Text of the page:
Sacred Geometry Written in Stone

3 min readSep 20, 2022


In the plains of Kathiawar, in the midst of the Deccan Traps exists the land feature known as Mount Girnar. It is the home to over 800 Hindu and Jain temples, with 9,999 stairs built into the mountain to reach Dattatreya Peak.

Mount Girnar

The first signs of sacred geometry are already present in the mountain where a distinct hexagonal outline and general shape, especially apparent along the eastern border, is visible.

From a map of the plutonic complex, the outer hexagon is composed of basalt and it encases an inner hexagon of olivine-gabbro.

From Cucciniello et al. (2022). Inner hexagon of gabbro visible, covered in the northern direction with alluvium deposits from water flows after the mountain’s formation.

The outer hexagon contains a ring of granophyre forming the outer ring of hills, which also are suggestive of sacred geometry being integral to the resultant shape of the mountain and hills.

The outer hills northwest of Mount Girnar are at an angle of ~60 degrees from the East-West plane which the central mountain runs along at its peaks.
This angle then curves and ultimately straightens once more wrapping around at an angle of 90 degrees off of the original angle.

The outer hills additionally have openings at the four cardinal directions; quaquaversal dips. This is further suggestive of energy flows as described by sacred geometry being present in the mountain formation process.

The central intrusion of monzonite/diorite travels in an East-West aligned direction. It has four radial ridges that extend outward from it to the outer ring of hills. The western ridges generally branch off at an angle of 120 degrees.

Western ridges. The NW ridge initially starts off at 90 degrees above the plane of the central mountain, then bends to 120 degrees, while the SW ridge initially begins at 120 degrees off the NW ridge and bends to perpendicular.
Early segment of NW Ridge at 90 degrees.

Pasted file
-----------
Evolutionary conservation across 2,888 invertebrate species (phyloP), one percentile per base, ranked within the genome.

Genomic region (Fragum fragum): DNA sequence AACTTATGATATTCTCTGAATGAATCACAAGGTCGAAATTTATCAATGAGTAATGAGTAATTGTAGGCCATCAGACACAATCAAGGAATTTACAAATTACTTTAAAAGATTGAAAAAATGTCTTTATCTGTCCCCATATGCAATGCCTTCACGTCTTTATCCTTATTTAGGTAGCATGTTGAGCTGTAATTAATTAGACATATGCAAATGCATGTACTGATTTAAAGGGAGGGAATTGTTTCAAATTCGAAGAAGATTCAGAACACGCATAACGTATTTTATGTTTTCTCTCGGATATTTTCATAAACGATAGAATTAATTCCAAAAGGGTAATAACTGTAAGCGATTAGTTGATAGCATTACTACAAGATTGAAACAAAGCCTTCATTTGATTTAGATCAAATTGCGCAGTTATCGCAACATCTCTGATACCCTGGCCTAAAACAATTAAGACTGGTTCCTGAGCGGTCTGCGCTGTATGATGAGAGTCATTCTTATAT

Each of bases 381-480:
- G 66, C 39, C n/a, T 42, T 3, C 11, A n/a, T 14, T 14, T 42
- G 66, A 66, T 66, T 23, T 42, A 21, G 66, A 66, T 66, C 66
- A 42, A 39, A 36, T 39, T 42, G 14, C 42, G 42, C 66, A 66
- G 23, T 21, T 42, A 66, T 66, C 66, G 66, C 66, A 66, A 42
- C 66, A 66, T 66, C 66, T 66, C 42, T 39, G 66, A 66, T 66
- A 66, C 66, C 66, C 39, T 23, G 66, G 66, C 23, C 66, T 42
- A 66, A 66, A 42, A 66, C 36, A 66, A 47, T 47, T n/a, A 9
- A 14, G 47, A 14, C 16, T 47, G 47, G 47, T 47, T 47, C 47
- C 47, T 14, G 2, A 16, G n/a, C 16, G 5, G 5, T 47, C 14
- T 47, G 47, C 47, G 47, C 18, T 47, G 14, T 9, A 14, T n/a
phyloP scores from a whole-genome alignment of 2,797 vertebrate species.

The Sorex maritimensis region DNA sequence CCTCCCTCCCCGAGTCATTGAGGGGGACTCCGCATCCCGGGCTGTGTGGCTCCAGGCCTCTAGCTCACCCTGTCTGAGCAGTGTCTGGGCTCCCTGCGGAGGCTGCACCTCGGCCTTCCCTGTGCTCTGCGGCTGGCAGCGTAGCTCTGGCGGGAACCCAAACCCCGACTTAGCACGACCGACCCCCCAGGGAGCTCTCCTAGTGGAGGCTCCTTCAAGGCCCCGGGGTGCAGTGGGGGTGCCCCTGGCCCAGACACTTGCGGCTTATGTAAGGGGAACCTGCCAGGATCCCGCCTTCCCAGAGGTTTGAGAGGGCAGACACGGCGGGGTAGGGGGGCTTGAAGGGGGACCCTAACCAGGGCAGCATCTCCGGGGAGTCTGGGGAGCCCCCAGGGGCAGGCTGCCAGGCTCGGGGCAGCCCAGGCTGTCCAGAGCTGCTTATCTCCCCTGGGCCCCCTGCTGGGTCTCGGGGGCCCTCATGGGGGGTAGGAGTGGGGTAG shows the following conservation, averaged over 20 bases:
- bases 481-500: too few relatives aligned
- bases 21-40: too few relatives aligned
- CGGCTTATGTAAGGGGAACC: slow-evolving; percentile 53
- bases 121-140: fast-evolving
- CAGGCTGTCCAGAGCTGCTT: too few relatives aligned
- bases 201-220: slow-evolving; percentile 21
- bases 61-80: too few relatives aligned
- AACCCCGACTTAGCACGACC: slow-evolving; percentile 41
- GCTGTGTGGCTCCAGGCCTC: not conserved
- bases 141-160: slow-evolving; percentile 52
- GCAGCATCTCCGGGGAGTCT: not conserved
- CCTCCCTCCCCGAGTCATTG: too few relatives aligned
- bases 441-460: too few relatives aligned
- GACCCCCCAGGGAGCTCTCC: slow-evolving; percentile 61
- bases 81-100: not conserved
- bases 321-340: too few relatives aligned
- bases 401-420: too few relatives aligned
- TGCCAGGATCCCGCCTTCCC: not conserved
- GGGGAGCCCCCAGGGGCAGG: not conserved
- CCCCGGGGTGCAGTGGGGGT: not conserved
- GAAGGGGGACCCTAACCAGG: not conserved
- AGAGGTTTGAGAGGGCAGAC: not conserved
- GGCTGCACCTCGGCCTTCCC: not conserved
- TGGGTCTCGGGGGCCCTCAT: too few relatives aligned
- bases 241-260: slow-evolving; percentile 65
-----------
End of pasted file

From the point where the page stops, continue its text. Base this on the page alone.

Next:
Later segment of NW ridge at 120 degrees
Earlier segment of SW ridge at 120 degrees off of the E-W line.
SW ridge changes by 30 degrees making the ridge perpendicular to the NW ridge.
Later segment is also perpendicular to the fracture running because central Mount Girnar and the southwestern Datar Pir landmass formed beyond this fracture, making the SW ridge and this fracture line parallel.
Creases in the basalt that formed parallel to the SW and NW Ridge at the angle they are parallel to one another.

Then there is Dattatreya Peak, having a distinct hexagonal slab in a segment of its wall. The angles in this region are frequently non-random, important sacred geometry angles such as 30, 45, 60, 90, and 120 degrees. Dattatreya Peak itself, even, has an appearance of a phi golden ratio spiral.

Dattatreya Peak with a golden spiral.
A 45 degree angle on Dattatreya Peak.
Another 45 degree angle on Dattatreya Peak.
Another 45 degree angle on Dattatreya Peak.
A 30 degree slope nearby.
Frequently angles above 45 tend to be ~60 degrees.
Another 60 degree angle.
Another 60 degree angle.
Top image: Outer hexagon. Second image: square topography. Third image: circular band around mountain. Fourth image: Mount Girnar overlaid.

This is a completely nonexhaustive description of the anomalies of Mount Girnar… it is my interpretation. I would like to hear what you all think. Do you think this is representative of sacred geometry in action, yet frozen in stone?